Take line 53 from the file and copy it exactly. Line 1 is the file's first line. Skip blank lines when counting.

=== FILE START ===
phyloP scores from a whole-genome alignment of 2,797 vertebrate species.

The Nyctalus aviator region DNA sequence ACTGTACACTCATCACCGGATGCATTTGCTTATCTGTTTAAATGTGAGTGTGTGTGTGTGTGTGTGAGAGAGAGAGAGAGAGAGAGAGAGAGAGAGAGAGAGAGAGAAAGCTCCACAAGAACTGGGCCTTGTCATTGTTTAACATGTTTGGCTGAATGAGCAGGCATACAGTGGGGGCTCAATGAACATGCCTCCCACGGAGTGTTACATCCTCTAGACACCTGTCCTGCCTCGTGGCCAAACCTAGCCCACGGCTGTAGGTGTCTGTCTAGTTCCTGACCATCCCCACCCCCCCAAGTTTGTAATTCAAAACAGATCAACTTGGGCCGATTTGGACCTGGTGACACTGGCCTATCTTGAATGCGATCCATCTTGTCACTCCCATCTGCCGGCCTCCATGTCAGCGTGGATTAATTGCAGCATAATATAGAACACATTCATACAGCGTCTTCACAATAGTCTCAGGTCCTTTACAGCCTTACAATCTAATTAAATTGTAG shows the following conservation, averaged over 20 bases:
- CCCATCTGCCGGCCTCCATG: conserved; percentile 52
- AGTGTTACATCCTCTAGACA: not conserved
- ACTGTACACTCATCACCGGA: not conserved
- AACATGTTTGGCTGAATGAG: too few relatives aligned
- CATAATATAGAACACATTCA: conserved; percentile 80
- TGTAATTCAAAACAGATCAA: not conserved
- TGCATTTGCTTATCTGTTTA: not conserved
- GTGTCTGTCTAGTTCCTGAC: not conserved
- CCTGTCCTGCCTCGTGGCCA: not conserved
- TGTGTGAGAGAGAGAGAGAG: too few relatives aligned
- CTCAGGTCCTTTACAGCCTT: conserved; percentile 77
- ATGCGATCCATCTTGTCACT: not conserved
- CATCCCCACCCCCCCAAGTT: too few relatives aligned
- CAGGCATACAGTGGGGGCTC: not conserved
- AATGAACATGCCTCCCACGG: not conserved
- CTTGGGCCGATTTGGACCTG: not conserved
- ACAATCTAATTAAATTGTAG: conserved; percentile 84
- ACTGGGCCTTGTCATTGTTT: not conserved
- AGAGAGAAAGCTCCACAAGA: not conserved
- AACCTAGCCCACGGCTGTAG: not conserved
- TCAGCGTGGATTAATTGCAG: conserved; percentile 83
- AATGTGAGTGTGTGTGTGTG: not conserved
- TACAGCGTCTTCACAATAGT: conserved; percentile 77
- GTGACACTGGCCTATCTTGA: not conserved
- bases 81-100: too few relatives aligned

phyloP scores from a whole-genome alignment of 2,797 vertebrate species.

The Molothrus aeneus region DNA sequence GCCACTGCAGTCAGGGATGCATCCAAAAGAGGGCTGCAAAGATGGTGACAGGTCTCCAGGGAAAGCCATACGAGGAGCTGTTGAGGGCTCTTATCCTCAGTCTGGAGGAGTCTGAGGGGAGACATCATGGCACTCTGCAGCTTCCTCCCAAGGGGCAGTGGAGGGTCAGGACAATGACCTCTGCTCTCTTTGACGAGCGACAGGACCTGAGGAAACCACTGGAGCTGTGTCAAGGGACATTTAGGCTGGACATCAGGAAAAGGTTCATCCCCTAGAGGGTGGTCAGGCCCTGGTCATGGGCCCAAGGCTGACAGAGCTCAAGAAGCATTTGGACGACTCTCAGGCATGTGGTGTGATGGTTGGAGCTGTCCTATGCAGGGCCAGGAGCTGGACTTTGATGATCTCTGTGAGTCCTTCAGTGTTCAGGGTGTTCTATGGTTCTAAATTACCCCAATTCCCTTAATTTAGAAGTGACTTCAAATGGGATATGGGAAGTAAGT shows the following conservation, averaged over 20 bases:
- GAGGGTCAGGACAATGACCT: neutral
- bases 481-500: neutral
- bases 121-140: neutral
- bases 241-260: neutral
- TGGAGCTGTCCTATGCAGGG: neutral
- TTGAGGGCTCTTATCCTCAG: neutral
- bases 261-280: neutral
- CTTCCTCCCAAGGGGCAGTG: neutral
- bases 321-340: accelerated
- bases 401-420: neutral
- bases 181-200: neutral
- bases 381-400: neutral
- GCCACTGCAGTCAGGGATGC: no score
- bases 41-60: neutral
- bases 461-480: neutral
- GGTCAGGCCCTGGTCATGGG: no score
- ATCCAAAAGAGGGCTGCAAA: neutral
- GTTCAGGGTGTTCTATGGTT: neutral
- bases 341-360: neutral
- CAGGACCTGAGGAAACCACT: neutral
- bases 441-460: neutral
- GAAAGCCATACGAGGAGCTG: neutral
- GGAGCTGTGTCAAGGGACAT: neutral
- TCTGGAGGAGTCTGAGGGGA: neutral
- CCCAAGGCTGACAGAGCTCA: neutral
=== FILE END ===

- TCTGGAGGAGTCTGAGGGGA: neutral